One woman, who lives next door to the shop, told members of Falkirk Licensing Board that she would “not feel safe” if the licence was granted.
Angela Peach said there had been vandalism when the shop opened and she was worried that anti-social behaviour would get worse if the retailer was allowed to sell booze.
Another neighbour also objected in writing, saying she thought it would increase anti-social behaviour and there was an over-provision of shops selling alcohol in the area.
However, the shop’s representative, Richard Williams, promised that although B&M is famous for low prices, the drink sold would actually be more expensive than the nearby supermarket.
He told the board: “It’s not a destination for alcohol – people pick it up with a range of other goods.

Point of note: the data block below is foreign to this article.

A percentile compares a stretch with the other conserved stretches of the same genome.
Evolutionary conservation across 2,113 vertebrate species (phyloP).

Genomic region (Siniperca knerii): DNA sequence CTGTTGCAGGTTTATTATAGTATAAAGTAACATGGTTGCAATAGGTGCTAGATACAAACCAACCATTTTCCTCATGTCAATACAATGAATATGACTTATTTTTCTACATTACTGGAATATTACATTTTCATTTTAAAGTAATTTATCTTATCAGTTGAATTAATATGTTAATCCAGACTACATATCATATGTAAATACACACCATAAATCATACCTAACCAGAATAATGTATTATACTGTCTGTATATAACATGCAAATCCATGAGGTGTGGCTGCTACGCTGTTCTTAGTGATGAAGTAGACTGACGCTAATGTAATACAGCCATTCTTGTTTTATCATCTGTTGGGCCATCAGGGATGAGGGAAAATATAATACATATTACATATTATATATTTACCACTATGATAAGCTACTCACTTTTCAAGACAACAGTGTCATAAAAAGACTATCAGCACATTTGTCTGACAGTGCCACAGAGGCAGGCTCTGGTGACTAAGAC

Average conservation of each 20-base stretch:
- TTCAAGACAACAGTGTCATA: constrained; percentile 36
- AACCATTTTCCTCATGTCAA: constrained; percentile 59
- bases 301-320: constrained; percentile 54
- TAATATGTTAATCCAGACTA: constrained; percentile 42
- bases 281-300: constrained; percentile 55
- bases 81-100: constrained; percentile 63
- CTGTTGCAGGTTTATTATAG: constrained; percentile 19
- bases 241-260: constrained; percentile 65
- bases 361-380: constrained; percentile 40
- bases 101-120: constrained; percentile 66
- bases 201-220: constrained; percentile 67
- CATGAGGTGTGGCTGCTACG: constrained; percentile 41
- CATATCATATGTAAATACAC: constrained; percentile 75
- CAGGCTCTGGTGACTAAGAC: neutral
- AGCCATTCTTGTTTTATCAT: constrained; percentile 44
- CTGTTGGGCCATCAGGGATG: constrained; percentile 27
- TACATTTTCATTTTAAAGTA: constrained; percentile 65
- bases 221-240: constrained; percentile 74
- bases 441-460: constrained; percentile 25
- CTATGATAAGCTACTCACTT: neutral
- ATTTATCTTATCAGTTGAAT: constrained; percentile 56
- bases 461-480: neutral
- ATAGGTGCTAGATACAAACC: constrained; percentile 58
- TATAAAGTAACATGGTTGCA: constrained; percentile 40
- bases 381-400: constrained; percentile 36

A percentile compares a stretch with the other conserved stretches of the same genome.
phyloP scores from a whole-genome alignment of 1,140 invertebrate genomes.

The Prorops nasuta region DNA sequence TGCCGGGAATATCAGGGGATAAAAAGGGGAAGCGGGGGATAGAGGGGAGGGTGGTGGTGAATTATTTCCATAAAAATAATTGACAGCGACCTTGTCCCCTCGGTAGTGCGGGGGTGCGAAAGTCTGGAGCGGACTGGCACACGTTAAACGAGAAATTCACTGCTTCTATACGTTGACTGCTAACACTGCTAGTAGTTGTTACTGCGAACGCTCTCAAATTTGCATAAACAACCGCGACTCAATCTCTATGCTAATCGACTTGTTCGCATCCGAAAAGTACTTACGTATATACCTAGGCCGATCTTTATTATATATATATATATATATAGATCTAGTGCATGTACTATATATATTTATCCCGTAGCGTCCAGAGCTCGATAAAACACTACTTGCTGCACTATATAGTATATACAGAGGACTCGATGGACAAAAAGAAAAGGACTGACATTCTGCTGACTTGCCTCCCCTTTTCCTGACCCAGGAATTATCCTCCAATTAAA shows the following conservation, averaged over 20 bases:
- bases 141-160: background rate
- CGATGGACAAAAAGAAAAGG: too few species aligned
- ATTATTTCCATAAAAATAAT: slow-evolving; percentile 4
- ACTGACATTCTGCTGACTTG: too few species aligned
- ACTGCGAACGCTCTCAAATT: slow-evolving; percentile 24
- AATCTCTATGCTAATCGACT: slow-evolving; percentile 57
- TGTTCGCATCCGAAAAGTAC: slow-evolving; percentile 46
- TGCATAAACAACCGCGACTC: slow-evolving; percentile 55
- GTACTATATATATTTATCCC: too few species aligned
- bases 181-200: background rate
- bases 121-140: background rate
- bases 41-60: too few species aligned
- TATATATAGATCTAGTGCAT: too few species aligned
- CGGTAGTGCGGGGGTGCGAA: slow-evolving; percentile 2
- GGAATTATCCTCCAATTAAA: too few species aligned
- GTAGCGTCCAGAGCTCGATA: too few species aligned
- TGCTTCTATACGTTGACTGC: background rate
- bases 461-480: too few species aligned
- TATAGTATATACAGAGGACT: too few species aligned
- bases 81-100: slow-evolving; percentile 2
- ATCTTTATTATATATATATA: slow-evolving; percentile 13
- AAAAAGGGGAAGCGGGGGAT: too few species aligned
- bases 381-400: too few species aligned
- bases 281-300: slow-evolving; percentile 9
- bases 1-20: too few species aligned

“Despite the fact that it’s a discount retailer, it does not discount alcohol.
“It will not sell products like Mad Dog or Buckfast that are attractive to children.”
“Nothing will be served cool, it’s all ambient temperature – people aren’t buying it and consuming it in the car park.”
The retailer has promised to have a member of staff beside the alcohol at all times and assured the board that staff are well trained not to sell youngsters any booze.
Mr Williams also said the area with alcohol and the car park outside will be covered by CCTV.
Sergeant Claire McKenzie of Police Scotland reported that there was “nothing noteable” regarding anti-social behaviour in the area and made no objections.
Board convener Niall Coleman said the board took objections very seriously, but they were satisfied that B&M had met the strict criteria for selling alcohol and they granted the application.